Music Lessons – How Early is Too Early to Begin?
Perhaps you’ve seen your over-zealous friend hauling her two year old off to Kindermusik and thought it was a little extreme. Maybe you are an adult who survived a childhood forced into learning an instrument you didn’t like and are adamantly against music lessons at such a tender age. Perhaps you are a parent and wondering what to do with your tiny tot, preschooler, or school-age child. Is it too early? Too late? There are a lot of opinions on what ages are appropriate for learning music. So how do you make sense of it all? And should you decide that your little one should learn an instrument, you might also ask: “Where are the best music classes near me for kids?”
How Soon is Now?
To begin with, there is no such thing as too early for musical education. The parents that are putting headphones of the expectant mother’s belly are on to something. Music is beneficial to neural development at all ages, especially as the brain is in its early stages of development.
Now, can you stick a guitar in a 1-year-old’s hands and teach them to play? Good luck with that. In all honestly, music education does not have to be formal to be beneficial in these early years. Teaching rhythm through some toddler music and dance sessions at home is a great introduction to music, as are many of the baby and tot music toys. These will help build your child’s musical foundation.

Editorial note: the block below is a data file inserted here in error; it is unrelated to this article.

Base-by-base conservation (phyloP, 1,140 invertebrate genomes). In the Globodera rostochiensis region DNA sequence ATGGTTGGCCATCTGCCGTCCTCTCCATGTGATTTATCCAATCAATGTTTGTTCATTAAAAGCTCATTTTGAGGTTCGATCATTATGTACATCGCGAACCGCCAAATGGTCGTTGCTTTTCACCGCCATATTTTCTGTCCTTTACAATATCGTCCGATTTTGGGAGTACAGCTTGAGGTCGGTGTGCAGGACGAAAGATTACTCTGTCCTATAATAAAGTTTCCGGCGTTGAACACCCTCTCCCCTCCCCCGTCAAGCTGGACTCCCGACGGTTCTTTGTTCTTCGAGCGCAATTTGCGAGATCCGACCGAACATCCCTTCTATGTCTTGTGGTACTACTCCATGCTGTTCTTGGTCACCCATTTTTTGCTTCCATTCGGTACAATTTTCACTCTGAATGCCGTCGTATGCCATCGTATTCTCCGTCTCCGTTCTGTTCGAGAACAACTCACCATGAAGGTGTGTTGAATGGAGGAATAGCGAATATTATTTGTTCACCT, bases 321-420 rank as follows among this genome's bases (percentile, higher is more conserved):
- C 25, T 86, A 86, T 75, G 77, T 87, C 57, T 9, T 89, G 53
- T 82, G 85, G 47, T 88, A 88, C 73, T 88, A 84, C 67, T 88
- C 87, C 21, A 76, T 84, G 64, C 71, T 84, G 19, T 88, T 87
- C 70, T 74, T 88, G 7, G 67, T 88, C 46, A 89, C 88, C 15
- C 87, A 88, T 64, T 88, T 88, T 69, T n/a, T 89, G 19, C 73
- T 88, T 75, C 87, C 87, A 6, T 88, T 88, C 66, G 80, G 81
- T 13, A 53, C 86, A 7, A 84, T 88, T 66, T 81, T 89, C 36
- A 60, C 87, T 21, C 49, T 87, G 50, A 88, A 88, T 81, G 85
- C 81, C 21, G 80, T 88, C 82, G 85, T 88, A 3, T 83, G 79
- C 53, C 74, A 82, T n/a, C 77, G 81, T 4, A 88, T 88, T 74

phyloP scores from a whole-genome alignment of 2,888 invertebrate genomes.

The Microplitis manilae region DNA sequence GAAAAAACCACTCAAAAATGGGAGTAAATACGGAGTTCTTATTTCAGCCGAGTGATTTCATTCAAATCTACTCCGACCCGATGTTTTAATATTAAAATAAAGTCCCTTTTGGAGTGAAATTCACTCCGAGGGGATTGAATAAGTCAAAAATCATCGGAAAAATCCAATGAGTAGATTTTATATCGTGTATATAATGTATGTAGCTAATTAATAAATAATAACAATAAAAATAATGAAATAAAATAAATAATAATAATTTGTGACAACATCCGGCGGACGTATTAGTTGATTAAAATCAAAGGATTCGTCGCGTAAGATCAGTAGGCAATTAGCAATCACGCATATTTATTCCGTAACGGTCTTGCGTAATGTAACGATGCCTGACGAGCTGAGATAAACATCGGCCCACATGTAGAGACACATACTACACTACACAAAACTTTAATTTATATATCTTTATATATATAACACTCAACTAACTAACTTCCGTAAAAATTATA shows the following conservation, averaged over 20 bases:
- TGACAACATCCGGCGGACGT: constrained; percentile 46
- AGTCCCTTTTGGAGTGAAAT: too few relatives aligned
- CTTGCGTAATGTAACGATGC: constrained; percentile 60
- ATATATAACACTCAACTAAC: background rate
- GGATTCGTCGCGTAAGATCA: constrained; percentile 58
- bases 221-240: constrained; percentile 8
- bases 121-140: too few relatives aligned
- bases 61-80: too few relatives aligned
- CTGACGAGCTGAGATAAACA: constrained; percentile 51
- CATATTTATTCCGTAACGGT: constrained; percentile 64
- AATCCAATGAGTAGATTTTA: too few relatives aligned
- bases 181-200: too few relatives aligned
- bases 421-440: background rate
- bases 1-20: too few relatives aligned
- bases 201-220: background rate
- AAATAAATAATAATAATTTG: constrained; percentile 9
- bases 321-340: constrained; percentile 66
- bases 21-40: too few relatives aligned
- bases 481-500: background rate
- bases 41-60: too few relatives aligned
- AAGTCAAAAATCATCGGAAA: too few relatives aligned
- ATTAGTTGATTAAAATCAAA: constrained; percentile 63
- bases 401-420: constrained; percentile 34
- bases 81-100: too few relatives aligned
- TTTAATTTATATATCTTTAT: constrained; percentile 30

The Right Age for Music Lessons
Is there a magic age to begin formal music lessons? Yes and no – every child develops differently. Gains like increased cognitive development, higher IQ, enhanced fine motor skills, and improved ability to concentrate are their strongest between ages 2 and 9. Typically, a child’s brain has developed the necessary neural pathways for music lessons by age 3. However, though the brain circuits are ready, your child may not be otherwise ready if they are not emotionally mature enough to sit still for a lesson and concentrate. Their instrument of choice may not be ready for them, either.
If you think your child is ready for lessons by age 3, you can often find small violins or guitars. Alternatively, singing and drums might be a great place to start because they are not as limited by size. Even though Mozart began playing Pianoforte at 3, his instrument was slightly different from today’s pianos. Many piano teachers prefer to start teaching kids when their hands can fit the keys, which usually falls anywhere from 4-6.
Avoiding the Therapist’s Couch
But what about all of those people who lament their childhood, forced to endure cello and flute? In truth, it has little to do with age. Lessons are rough at any age if the student has no interest in the instrument. If your child really wants to play drums and you put them in violin, then this will invariably cause friction and may create resentment. Exposing preschoolers to a range of instruments will allow them to find something that is most interesting to them – which ups the fun factor and removes the adult hours on the psychologist’s couch.
From before birth, music lessons improve neural development and capacity. Gains intensify from between ages 2-9, considered the perfect window to begin music education. You can often begin formal music lessons between ages 3-6. To ensure your child also cultivates a love of music, allow them to select an instrument (or singing) and make sure that they have a fun, engaged music teacher who is experienced with teaching young children.